I remember the day you were born. The early Autumn sun creeping through the window of the birthing room. My heart full of hope for you, eager to meet you, look into your eyes.
I remember the day you were born. The room full with love. Time marched ever onwards as we waited for you. Longed for you.
I wondered how it would be, having a son after only daughters. I worried.
Your father was excited to have a boy, anticipated his life with you.
I was supposed to birth you, feed you, nurture you. Supposed to…
I remember the day you were born. You didn’t cry when they pulled you from my being. You were so very still as the doctors worked around you. There were people and machines and noise but for an instant, there was just you and me.
I remember the first time, days later, that you looked at me. Those big blue eyes. I swam in their deep beauty, soaked them up. I touched your hand and your fingers curled around mine. A sweet moment between us, one to hold on to.
I remember watching your body fade, the whisper of death upon you. It was calling to you but we needed to say our goodbyes.
We christened you and for one last time you opened your eyes and took us in, as if to hold us close, as you went to a better place.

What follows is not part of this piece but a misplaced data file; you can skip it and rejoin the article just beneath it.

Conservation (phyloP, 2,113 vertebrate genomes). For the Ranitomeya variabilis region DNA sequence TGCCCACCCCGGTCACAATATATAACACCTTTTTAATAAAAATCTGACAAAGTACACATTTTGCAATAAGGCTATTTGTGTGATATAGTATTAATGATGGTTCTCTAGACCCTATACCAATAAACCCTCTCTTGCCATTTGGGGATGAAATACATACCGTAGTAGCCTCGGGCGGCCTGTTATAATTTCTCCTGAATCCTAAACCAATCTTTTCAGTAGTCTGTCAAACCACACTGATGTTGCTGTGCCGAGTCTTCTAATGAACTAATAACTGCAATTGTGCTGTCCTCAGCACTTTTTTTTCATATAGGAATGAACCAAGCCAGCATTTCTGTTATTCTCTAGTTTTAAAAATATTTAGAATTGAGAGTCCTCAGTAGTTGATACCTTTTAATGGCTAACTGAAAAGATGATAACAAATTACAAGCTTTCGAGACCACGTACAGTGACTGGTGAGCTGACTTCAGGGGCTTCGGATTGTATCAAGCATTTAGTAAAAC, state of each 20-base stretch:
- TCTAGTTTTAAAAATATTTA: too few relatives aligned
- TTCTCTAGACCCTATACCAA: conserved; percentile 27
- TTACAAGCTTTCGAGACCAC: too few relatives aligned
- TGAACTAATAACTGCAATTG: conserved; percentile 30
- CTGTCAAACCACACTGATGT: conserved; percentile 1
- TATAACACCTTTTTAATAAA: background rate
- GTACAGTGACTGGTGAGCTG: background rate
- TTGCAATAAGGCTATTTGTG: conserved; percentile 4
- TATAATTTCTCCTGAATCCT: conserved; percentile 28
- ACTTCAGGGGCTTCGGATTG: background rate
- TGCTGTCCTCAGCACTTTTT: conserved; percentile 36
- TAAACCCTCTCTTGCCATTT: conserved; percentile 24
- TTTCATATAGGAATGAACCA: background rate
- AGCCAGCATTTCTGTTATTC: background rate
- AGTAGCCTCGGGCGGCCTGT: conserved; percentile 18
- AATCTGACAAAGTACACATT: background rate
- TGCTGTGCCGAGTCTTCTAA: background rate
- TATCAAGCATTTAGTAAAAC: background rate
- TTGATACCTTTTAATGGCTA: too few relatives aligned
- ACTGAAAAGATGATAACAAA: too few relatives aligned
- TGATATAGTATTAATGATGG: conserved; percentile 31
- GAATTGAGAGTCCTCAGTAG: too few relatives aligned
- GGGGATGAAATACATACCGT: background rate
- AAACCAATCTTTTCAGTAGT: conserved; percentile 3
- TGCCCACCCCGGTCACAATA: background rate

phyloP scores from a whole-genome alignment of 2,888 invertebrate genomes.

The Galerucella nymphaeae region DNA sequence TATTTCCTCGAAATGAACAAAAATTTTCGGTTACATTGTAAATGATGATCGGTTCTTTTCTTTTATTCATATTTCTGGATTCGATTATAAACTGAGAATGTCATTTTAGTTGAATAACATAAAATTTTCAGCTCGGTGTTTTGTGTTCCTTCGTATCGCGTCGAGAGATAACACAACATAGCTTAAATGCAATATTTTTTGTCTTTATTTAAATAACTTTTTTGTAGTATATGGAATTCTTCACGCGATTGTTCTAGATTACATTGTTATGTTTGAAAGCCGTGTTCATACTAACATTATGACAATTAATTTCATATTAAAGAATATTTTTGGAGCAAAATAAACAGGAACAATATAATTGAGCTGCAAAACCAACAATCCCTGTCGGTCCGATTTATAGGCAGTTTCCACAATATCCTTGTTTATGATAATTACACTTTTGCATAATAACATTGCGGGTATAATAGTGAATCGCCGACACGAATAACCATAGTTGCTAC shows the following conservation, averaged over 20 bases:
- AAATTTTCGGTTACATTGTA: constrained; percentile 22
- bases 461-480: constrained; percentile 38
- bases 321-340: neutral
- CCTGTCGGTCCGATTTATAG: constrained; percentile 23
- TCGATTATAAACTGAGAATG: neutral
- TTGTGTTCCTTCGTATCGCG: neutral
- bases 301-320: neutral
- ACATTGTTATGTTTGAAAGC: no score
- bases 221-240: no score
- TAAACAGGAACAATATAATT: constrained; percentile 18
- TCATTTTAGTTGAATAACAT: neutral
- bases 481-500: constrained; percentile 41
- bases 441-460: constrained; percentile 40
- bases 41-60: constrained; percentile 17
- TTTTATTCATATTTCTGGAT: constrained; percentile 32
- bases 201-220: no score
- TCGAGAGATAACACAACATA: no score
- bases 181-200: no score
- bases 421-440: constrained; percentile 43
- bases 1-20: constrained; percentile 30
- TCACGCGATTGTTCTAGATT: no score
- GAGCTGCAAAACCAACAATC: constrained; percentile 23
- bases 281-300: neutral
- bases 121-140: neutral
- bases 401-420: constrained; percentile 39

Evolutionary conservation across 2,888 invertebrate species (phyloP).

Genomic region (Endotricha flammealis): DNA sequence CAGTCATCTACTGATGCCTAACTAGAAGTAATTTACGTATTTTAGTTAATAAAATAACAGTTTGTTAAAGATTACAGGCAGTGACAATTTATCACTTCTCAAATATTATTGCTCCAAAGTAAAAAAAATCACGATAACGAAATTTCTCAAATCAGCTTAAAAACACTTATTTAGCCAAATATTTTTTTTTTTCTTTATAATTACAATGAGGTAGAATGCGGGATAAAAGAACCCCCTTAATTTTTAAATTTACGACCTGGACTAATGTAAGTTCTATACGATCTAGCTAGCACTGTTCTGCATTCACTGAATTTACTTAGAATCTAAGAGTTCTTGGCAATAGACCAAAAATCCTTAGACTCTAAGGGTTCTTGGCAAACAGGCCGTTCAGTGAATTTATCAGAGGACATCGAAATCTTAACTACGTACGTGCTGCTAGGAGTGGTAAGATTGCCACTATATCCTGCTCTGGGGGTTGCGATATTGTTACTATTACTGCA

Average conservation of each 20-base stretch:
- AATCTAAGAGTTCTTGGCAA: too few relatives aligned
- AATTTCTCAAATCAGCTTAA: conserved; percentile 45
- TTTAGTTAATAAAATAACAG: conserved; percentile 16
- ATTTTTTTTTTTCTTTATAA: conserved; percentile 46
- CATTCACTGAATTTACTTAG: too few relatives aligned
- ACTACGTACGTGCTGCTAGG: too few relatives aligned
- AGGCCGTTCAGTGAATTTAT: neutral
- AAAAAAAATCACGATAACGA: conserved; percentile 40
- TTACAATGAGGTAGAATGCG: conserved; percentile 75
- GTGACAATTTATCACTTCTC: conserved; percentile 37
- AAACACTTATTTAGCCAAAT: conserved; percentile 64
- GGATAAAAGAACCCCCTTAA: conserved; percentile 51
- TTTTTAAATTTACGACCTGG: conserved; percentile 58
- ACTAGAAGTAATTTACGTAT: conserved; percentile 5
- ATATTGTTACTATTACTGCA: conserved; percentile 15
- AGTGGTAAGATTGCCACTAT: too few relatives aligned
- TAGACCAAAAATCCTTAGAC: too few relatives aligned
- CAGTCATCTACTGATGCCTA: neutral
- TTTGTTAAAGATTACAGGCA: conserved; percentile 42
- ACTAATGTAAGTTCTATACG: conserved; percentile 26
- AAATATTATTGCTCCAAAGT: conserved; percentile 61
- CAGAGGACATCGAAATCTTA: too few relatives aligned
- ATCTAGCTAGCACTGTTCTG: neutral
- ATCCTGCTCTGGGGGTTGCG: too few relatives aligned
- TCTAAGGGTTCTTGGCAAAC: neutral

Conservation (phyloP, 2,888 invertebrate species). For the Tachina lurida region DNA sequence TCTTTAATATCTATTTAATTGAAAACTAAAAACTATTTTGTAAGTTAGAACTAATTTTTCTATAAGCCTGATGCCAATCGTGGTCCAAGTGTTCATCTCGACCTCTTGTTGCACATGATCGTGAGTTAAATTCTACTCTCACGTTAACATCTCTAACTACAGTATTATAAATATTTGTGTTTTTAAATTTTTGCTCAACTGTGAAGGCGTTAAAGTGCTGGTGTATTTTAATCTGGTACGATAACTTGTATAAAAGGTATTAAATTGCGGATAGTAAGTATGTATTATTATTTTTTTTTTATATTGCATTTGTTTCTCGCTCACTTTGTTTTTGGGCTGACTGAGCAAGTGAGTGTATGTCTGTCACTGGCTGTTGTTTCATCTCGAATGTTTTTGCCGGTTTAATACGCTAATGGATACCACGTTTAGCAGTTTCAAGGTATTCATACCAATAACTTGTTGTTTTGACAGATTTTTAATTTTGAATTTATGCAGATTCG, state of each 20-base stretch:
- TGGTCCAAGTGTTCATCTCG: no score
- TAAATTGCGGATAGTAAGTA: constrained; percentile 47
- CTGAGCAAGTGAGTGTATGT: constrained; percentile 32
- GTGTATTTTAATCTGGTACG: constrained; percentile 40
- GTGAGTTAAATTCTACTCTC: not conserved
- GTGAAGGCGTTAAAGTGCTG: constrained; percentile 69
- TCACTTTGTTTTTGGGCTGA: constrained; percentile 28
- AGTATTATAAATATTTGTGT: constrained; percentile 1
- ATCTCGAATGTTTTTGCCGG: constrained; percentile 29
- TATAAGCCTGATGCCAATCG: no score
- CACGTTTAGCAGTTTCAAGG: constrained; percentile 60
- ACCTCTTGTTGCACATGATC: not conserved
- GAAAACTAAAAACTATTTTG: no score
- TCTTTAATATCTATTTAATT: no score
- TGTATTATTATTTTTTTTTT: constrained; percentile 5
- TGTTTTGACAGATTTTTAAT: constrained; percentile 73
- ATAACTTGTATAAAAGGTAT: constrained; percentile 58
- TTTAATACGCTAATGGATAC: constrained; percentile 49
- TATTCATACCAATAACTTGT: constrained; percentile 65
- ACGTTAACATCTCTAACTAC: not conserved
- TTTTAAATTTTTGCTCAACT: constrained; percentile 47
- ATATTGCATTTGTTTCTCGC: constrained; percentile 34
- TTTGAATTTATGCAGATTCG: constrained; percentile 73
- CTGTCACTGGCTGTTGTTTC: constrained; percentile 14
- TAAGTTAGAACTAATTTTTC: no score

I remember we kissed you and told you of our love. We told you we were honoured to have met you but we knew you had some place else to be. We told you it was okay.
I remember the doctors stripping you down, leaving you naked without your tubes and wires. Just a boy. Flesh and blood. Unable to live without them.
I remember the day you died. It was sunny but in my heart the clouds were dark. I couldn’t hold you as you took your last breath in the late afternoon of Autumn. I couldn’t hold you because I had let you down. I could not give you life. I could only give you release.
I remember the day you died, my father dressed in a pure white shirt. It seemed out of place.
I remember family and friends helping your spirit fly away, helping us to let you go.
I remember the day you died. I held onto you for the first and last time. Your body still warm and although I willed your breath to come, it did not. I looked at you, at your features, without the tape and the tubes. I drank you in, hoping never to forget the weight of you, your smell.
I remember the moment that I gave you to the nurse. The last day I would ever see you. I wanted to run after her. I wanted you back but all I could do was cry and walk away. Leaving you with strangers.
With every breath that I have left in me I will remember you. I will honour you by loving your brother and sisters, your father and your cousins. I will remember the gifts that you gave to me and I will honour them by forgiving myself.
Today, as we remember all of the babies who have not survived this life, I will remember you, my son.